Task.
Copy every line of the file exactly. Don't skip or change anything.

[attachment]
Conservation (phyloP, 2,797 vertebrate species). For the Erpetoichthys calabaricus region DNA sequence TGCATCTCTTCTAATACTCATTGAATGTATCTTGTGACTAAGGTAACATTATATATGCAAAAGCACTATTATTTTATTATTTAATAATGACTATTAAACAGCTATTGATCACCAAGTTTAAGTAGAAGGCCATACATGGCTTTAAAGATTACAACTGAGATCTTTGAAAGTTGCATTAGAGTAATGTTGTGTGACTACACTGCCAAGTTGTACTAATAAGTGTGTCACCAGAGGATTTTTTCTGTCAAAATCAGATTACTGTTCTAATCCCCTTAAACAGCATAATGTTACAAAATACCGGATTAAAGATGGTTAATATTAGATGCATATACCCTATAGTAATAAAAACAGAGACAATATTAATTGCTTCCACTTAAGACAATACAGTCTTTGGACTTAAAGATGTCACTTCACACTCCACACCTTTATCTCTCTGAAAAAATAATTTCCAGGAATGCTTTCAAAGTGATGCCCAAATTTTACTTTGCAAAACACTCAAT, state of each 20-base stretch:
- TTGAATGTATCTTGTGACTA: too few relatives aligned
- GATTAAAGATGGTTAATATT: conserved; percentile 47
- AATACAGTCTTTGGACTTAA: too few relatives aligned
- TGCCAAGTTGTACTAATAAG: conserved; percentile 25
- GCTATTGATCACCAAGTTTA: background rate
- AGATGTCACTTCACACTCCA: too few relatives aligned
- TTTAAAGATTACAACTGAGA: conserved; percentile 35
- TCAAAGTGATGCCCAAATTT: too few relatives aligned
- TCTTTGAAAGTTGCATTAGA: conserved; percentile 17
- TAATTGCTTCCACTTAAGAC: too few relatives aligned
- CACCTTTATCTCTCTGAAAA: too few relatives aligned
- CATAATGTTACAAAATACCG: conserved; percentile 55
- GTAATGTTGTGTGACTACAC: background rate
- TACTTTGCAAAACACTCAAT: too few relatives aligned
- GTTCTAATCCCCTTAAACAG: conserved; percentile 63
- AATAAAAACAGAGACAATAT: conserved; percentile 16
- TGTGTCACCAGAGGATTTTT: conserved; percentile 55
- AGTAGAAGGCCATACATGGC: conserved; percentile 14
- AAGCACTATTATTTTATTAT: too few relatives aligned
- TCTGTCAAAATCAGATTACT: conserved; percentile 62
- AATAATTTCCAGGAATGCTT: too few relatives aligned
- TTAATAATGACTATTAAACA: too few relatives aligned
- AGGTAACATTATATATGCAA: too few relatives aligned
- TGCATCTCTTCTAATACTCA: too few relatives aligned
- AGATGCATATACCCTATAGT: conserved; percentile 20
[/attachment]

Conservation (phyloP, 2,797 vertebrate species). For the Erpetoichthys calabaricus region DNA sequence TGCATCTCTTCTAATACTCATTGAATGTATCTTGTGACTAAGGTAACATTATATATGCAAAAGCACTATTATTTTATTATTTAATAATGACTATTAAACAGCTATTGATCACCAAGTTTAAGTAGAAGGCCATACATGGCTTTAAAGATTACAACTGAGATCTTTGAAAGTTGCATTAGAGTAATGTTGTGTGACTACACTGCCAAGTTGTACTAATAAGTGTGTCACCAGAGGATTTTTTCTGTCAAAATCAGATTACTGTTCTAATCCCCTTAAACAGCATAATGTTACAAAATACCGGATTAAAGATGGTTAATATTAGATGCATATACCCTATAGTAATAAAAACAGAGACAATATTAATTGCTTCCACTTAAGACAATACAGTCTTTGGACTTAAAGATGTCACTTCACACTCCACACCTTTATCTCTCTGAAAAAATAATTTCCAGGAATGCTTTCAAAGTGATGCCCAAATTTTACTTTGCAAAACACTCAAT, state of each 20-base stretch:
- TTGAATGTATCTTGTGACTA: too few relatives aligned
- GATTAAAGATGGTTAATATT: conserved; percentile 47
- AATACAGTCTTTGGACTTAA: too few relatives aligned
- TGCCAAGTTGTACTAATAAG: conserved; percentile 25
- GCTATTGATCACCAAGTTTA: background rate
- AGATGTCACTTCACACTCCA: too few relatives aligned
- TTTAAAGATTACAACTGAGA: conserved; percentile 35
- TCAAAGTGATGCCCAAATTT: too few relatives aligned
- TCTTTGAAAGTTGCATTAGA: conserved; percentile 17
- TAATTGCTTCCACTTAAGAC: too few relatives aligned
- CACCTTTATCTCTCTGAAAA: too few relatives aligned
- CATAATGTTACAAAATACCG: conserved; percentile 55
- GTAATGTTGTGTGACTACAC: background rate
- TACTTTGCAAAACACTCAAT: too few relatives aligned
- GTTCTAATCCCCTTAAACAG: conserved; percentile 63
- AATAAAAACAGAGACAATAT: conserved; percentile 16
- TGTGTCACCAGAGGATTTTT: conserved; percentile 55
- AGTAGAAGGCCATACATGGC: conserved; percentile 14
- AAGCACTATTATTTTATTAT: too few relatives aligned
- TCTGTCAAAATCAGATTACT: conserved; percentile 62
- AATAATTTCCAGGAATGCTT: too few relatives aligned
- TTAATAATGACTATTAAACA: too few relatives aligned
- AGGTAACATTATATATGCAA: too few relatives aligned
- TGCATCTCTTCTAATACTCA: too few relatives aligned
- AGATGCATATACCCTATAGT: conserved; percentile 20